Predator Proofing Chicken Coops
Now that we know what predators to look out for, we can talk about how to deter them. Some of these animals are hard to keep away, but hopefully, with a few of these tips, you can keep your chickens safe.
Check For Holes
The first thing you will want to do for a chicken coop to keep predators out is to check for holes. Anything that is over an inch wide should be covered with hardware cloth.
One surprising way to keep predators away is to install motion-activated floodlights. Lights coming on suddenly can scare some animals from coming any closer to your coop. These can work for animals not used to the suburbs and human interaction.
Raccoons can surprisingly get into almost anything. You will want to get special latches installed on your chicken feed, coops, and anywhere with a door or window.
To keep animals and birds from getting into your chicken run, you will want a covered run. Covering with at least 1/2 inch wire will keep animals from climbing over into the chicken run, and birds of prey from getting in.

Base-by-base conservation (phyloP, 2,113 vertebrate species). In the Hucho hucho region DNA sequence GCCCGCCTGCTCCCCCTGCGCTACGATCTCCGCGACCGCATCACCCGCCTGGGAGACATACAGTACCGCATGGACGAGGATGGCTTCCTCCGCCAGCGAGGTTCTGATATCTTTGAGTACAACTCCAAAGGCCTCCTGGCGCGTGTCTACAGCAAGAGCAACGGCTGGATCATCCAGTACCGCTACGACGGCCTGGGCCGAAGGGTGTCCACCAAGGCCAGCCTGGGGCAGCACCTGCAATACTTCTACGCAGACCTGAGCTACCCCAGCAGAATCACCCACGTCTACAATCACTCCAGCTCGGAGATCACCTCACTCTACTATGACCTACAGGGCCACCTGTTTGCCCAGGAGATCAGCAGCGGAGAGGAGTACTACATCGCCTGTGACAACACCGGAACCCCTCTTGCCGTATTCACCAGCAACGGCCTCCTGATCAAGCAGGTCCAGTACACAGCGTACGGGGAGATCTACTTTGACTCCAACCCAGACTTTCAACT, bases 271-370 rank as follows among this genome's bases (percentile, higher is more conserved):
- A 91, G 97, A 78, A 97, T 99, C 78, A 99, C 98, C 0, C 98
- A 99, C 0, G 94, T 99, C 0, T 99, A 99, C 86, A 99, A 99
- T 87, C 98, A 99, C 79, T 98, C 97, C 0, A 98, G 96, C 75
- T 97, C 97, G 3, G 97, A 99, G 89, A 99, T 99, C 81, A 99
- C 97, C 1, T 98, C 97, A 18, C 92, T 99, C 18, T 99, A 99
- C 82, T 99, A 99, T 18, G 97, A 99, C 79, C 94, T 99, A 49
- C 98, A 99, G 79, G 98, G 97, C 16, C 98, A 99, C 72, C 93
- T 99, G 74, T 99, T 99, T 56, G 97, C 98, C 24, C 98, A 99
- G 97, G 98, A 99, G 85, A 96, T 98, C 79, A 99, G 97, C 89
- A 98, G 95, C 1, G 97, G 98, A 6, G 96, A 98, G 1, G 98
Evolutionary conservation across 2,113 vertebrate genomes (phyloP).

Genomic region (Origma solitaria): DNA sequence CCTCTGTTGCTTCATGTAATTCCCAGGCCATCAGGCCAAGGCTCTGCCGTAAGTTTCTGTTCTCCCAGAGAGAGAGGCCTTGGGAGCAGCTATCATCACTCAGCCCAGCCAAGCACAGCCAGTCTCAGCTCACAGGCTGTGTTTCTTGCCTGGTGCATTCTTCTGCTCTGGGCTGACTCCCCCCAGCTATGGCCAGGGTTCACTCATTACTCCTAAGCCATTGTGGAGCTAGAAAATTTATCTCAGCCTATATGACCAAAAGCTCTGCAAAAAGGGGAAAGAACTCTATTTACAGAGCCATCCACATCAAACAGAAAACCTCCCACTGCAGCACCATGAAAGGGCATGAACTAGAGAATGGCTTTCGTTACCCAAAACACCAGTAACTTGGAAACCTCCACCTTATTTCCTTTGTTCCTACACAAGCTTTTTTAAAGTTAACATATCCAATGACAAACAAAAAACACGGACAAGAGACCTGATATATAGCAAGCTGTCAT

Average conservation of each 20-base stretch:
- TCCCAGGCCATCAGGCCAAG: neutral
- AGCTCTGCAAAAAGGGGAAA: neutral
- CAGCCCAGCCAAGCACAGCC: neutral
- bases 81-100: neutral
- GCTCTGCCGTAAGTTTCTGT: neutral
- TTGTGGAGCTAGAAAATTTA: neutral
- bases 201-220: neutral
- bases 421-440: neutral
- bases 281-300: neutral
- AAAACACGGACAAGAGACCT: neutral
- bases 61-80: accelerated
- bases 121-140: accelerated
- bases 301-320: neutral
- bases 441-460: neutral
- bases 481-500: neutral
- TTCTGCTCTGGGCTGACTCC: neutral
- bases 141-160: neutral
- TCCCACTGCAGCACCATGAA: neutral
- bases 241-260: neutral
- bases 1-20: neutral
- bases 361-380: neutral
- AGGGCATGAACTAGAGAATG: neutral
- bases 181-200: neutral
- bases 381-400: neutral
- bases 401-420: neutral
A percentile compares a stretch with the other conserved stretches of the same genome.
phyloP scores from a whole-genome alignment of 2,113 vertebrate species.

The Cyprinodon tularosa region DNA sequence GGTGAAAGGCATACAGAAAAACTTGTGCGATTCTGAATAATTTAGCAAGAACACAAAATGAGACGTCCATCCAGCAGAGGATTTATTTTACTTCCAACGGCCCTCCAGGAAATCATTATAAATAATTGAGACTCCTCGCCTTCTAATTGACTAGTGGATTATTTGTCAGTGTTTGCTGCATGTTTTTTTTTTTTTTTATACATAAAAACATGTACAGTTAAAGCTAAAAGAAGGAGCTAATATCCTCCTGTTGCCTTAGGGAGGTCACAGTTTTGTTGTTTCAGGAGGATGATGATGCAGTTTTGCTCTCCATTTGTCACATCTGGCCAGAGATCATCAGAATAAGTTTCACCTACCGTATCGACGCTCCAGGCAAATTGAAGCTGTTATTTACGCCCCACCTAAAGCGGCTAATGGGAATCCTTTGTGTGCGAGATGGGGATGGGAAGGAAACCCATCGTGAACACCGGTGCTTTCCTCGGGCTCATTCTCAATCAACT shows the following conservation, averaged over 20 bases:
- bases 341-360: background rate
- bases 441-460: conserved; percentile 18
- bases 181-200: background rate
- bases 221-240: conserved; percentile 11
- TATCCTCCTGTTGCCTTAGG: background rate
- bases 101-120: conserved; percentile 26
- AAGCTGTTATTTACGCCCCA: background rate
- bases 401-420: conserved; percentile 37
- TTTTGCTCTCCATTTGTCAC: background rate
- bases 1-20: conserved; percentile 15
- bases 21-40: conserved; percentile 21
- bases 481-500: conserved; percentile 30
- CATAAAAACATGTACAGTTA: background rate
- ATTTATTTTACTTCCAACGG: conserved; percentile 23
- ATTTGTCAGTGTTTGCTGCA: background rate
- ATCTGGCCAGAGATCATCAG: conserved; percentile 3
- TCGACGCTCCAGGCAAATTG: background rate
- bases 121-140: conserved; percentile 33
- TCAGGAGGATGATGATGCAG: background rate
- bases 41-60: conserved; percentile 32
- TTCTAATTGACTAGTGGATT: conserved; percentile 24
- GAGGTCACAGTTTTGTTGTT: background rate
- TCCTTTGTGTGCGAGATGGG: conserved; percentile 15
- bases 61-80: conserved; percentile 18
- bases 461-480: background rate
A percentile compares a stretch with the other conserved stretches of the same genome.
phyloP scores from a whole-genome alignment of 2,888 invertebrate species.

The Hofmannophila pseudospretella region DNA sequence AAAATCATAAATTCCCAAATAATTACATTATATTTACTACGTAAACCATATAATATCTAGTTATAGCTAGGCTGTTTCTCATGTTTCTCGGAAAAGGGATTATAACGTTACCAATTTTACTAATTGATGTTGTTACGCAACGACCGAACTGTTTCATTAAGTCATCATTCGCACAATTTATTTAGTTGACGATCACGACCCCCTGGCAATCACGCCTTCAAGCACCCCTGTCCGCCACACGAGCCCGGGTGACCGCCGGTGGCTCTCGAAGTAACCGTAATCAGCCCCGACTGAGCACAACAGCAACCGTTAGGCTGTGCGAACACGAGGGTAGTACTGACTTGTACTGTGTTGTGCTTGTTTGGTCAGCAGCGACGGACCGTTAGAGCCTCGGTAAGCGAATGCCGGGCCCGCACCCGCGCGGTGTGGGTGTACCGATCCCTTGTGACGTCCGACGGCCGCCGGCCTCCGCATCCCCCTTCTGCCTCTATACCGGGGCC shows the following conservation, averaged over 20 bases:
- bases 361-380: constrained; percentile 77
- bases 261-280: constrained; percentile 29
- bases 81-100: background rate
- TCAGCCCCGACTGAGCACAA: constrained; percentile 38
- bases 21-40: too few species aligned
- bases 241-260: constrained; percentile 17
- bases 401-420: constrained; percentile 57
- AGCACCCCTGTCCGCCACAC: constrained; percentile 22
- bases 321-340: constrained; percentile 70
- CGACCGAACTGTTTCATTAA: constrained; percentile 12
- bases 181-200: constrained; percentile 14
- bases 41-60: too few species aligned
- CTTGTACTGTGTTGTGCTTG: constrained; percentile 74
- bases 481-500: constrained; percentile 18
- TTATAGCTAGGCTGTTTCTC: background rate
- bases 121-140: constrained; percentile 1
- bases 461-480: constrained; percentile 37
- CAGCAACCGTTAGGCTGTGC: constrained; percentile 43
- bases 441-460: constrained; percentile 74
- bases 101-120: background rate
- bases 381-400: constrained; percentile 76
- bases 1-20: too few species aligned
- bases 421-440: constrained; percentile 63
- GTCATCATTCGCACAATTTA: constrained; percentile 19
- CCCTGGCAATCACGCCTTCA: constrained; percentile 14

Keeping It Clean
A great way to keep predators away is to keep your coop and yard clean. All food should be kept in airtight containers and not left out all night. You should also dump water every night to keep animals from being drawn to it. You will need to keep your yard mowed, bushes trimmed, and no piles of brush. But it doesn’t end there. You will also need to make sure all compost is secured, and trash is not easily accessible.
Landscaping With Herbs
If you want to deter predators naturally, the best way to do it is with herbs. Planting strongly scented like lemongrass and marigolds can keep some animals away. They can also be useful in hiding the smell from your chicken coop so that predators don’t immediately notice them. Using herbs and plants should not be your only means of protection.
Burying Hardware Cloth
The most efficient way to keep a chicken coop safe from predators is to bury hardware cloth. If an animal tries to burrow their way into your coop or run and gets to the hardware cloth, they immediately stop. Animals don’t like the way the hardware cloth feels on their nails and might try a different area. But after they try a few areas and get the same results, they give up quickly.
Motion Activated Water Sprinklers
Much like floodlights, having motion activated sprinklers could deter most predators. No one likes being sprayed unexpectedly. So this can be a very effective way to keep most predators away from your chickens.
What Killed My Chickens?
So, Do You Have Predators?
At some point, all of us run into predator problems. But with this list of the 12 top recognized chicken predators, you can identify the issues and take care of them. With a few tricks, you can keep almost any predator out, and your chickens will be safe.
Below is a Pinterest friendly photo…. so you can pin it to your Backyard Chicken Board!!